Germans think systematically. They view a decision in its broader and interconnected context. The scope of the decision is wider. German decision making, therefore, necessarily means making several decisions at the same time.
Americans consciously break down complexity into its component parts. This allows them to focus on what is essential. The scope of their decisions is narrower. Americans avoid interconnecting too many decisions.
Germans see Americans as moving through the decision making process impatiently, and without thinking through the complexity of the issue. Because they don’t see the wider scope Americans have to change direction too often.
From the American viewpoint Germans consider too many non-critical factors in the decision making process. Their decisions become overly complicated and entangled. German scope is to simply too wide. Time is wasted. Momemtum is endangered.
Advice to Germans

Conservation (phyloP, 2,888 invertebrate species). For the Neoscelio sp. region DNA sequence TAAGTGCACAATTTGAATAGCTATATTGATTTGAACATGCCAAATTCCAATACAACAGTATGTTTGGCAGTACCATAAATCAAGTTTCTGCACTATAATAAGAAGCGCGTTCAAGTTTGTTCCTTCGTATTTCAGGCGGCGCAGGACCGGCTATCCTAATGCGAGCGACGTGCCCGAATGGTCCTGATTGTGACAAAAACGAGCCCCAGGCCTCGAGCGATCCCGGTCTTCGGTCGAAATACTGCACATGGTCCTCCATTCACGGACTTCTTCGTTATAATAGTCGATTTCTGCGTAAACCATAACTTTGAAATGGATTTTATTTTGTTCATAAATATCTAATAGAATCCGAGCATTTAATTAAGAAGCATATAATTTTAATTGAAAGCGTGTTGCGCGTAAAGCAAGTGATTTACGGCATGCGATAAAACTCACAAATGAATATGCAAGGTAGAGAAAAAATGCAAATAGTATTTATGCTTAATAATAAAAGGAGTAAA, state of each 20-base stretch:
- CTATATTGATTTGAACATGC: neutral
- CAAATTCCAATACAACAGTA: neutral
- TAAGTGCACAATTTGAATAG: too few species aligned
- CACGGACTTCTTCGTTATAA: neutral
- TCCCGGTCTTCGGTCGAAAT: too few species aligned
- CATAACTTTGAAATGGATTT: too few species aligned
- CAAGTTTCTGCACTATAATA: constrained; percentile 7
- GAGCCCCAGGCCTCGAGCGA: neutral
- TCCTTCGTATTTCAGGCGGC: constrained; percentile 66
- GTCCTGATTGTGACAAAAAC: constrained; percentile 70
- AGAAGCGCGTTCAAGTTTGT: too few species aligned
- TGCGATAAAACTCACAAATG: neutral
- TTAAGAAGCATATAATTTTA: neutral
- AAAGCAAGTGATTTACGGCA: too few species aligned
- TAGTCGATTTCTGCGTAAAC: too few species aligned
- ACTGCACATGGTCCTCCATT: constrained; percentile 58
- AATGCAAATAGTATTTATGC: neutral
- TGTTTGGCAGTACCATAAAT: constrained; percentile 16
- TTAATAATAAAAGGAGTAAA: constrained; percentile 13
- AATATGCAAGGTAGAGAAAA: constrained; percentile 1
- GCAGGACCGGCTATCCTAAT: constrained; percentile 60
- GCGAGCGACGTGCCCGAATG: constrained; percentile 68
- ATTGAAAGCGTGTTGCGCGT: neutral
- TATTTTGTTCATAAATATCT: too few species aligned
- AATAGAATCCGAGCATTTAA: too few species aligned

Remain systematic in your approach to a decision. At the same time be more pragmatic. Narror the overall scope of your understanding of the problem. Focus on the truly relevant factors. Keep the other factors within your peripheral vision, but do not allow them to distract you from the heart of the matter.
Advice to Americans
Engage with your German colleagues in their seemingly philosophical discussion about the nature of the decision to be made. You may find a broader perspective to be of value. Once a full participant in the discussion, you can influence the decision. If your German colleagues are getting too systematic, considering too many factors, help them to narrow the scope.